Disma – Towards The Megalith

By Craig Haze

Profound Lore label head Chris Bruni has a lot of explaining to do. Seemingly every artist his label releases ends up being not only widely acclaimed, but also manages to epitomize the best elements of their chosen genre. You want some windswept metal? Agalloch will do. Fancy some doom? There’s Yob or Loss. Black metal? Krallice or Avichi. Something avant-garde? Try Portal or Yakuza. If you want to hear the best of metal’s many dimensions then it’s more than likely that Profound Lore will have the band for you. Case in point: Disma, whose Profound Lore debut Towards The Megalith conjures up all the essential abhorrent facets of OSDM.

Featuring the vocals of former Incantation frontman Craig Pillard, backed up by members of Funebrarum, Incantation and Methadone, it’s obvious a crew with that bloodline would cook up something seriously fetid. Pre-release hype promised an utterly devastating album and that’s exactly what you get. Towards the Megalith is crushingly heavy – like monolithic pillars being dropped on top of you. Firmly anchored in the OSDM realm, the album features a demoralizing mix of harsh, seriously downtuned, doom-laden dirges that crawl along on split knuckles.

Opener “Chaos Apparition” sets the album’s tone. A weighty chug-chug kick off, followed up by a filthy riff and the scouring graveled vocals of Pillard, sends the tune galloping away, before easing off in the last third to drag in the rack and ruin. Second track, “Chasm of Oceanus”, lumbers forward slowly, dragging a muddy buzzing riff along, before kicking into a higher gear. Next up is “Spectral Domination”, in which the band switches tracks again, starting off swiftly only to lurch to a halt and stagger forward on the weight of a lugubrious riff.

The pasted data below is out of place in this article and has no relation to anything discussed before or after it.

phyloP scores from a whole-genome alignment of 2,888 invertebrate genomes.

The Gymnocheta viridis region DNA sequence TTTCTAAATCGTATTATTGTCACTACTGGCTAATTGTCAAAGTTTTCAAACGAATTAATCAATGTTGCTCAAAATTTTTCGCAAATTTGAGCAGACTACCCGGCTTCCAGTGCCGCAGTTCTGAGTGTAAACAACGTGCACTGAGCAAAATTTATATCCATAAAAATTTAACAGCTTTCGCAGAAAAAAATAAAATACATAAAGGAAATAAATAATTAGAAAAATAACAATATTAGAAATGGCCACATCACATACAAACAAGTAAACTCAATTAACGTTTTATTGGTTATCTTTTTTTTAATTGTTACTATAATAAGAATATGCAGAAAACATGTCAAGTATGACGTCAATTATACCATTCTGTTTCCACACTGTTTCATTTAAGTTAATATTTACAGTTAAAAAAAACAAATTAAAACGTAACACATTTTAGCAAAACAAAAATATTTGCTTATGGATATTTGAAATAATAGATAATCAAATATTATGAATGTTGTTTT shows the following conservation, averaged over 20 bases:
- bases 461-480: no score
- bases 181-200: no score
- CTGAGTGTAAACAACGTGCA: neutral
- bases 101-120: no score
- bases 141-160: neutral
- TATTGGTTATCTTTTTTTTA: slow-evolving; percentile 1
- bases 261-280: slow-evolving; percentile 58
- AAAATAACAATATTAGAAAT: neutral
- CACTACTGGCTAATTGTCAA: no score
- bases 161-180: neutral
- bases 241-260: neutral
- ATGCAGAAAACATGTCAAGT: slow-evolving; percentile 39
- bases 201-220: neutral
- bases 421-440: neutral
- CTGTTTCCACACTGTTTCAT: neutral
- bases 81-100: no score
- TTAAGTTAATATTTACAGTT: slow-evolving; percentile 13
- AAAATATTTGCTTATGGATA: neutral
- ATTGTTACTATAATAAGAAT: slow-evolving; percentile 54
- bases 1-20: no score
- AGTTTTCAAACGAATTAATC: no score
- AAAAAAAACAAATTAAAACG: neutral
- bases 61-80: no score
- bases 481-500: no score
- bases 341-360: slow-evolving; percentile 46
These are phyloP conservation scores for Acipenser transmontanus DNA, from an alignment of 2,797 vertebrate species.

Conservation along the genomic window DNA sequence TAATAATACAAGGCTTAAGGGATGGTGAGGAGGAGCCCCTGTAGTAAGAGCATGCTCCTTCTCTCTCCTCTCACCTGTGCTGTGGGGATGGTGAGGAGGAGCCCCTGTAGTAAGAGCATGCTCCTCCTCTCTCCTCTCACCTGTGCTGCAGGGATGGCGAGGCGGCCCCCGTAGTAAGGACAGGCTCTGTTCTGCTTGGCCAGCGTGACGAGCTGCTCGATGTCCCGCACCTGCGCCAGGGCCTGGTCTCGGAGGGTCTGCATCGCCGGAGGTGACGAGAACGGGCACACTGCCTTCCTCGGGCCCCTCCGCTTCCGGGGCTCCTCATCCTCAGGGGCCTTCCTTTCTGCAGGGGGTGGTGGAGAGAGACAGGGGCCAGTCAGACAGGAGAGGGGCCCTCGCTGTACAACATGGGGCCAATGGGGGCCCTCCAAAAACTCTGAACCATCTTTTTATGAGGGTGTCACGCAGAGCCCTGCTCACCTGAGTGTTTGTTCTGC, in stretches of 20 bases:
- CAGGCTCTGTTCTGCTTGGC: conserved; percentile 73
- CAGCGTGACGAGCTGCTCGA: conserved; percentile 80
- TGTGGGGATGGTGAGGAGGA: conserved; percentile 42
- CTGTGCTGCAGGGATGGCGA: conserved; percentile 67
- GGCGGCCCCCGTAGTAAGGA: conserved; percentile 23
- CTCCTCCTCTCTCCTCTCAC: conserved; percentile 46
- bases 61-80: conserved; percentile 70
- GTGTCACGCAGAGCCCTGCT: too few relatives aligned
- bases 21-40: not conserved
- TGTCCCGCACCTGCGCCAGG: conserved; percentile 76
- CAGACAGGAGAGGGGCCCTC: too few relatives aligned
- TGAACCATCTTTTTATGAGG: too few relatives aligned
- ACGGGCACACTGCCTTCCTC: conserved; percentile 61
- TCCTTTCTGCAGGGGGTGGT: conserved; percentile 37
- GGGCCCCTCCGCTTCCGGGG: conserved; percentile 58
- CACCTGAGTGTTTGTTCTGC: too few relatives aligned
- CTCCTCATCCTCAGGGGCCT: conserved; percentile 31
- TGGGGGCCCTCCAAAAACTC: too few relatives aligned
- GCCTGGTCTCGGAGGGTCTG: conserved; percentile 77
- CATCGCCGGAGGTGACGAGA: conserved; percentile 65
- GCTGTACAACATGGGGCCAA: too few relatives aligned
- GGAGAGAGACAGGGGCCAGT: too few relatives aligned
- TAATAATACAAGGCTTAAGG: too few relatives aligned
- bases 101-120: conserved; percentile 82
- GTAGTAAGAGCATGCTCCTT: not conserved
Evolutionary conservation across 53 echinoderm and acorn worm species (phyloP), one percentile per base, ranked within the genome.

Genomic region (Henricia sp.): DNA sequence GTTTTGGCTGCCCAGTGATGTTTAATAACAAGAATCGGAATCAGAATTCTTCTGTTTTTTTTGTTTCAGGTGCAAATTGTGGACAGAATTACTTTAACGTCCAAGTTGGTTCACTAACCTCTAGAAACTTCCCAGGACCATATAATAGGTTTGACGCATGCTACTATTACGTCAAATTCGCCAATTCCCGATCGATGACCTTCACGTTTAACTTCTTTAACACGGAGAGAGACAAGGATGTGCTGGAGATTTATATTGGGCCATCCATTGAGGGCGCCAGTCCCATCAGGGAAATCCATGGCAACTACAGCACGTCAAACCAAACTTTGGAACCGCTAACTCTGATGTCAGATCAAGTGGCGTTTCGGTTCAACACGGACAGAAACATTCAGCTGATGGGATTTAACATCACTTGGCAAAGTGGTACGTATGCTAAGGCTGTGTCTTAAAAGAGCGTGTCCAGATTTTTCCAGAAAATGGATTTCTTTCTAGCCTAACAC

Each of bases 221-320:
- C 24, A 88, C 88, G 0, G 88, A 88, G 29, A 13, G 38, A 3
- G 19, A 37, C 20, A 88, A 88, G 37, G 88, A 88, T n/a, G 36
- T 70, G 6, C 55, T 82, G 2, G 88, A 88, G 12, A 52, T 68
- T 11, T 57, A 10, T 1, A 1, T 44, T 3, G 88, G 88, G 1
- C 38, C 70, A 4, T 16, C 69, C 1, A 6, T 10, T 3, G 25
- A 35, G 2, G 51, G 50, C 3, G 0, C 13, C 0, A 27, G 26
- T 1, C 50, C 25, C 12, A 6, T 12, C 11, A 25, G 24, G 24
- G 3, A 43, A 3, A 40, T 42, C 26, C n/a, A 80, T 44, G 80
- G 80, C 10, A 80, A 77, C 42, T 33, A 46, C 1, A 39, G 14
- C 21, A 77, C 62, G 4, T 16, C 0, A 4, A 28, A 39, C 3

I could go on, but a track-by-track review is pointless. Disma isn’t doing anything innovative, and there’s no one track I can point to as a clear marker of the album’s brilliance. The fact is that Towards the Megalith isn’t groundbreaking in any way at all – it’s all very straightforward. What you have here is a bunch of formidable tunes that prowl along the death metal continuum and the only thing you really need to understand is that every single one of them is fucking brutal and completely pulverizing.

Comparisons to label mates Vasaeleth and similar outfits have been thrown around. Obviously they all inhabit the same putrid catacombs, but Towards the Megalith is less cloaked in the mire, with a less squalid production than the source material would suggest. There’s a core level of murkiness and density throughout, but the drums aren’t buried, the bass isn’t muddied, the riffs are distinct and Pillard’s grating vocals are given plenty of opportunities to sour the atmosphere. It’s not as coarse as I initially expected, but that’s not a complaint; it’s still got plenty of nastiness about it.

It’s not a huge step from either Incantation or Funerbalum to Disma. And there’s probably nothing on this album that’s going to draw you in if you’re not already a fan of death metal. However, if you are a fan of authentic, gut-punching OSDM then this is an essential purchase. Towards the Megalith easily lives up to all the hype. Disma has taken that putrefying core of death metal, leant hard on the browbeating heaviness and come up with a classic. If you rolled it up and smoked it, it’d kill you. That’s how pure this shit is. Death metal album of 2011? We’ll have to wait and see, Antediluvian’s on the horizon.

(Profound Lore)

Sean is the founder/publisher of Hellbound.ca; he has also written about metal for Exclaim!, Metal Maniacs, Roadburn, Unrestrained! and Vice.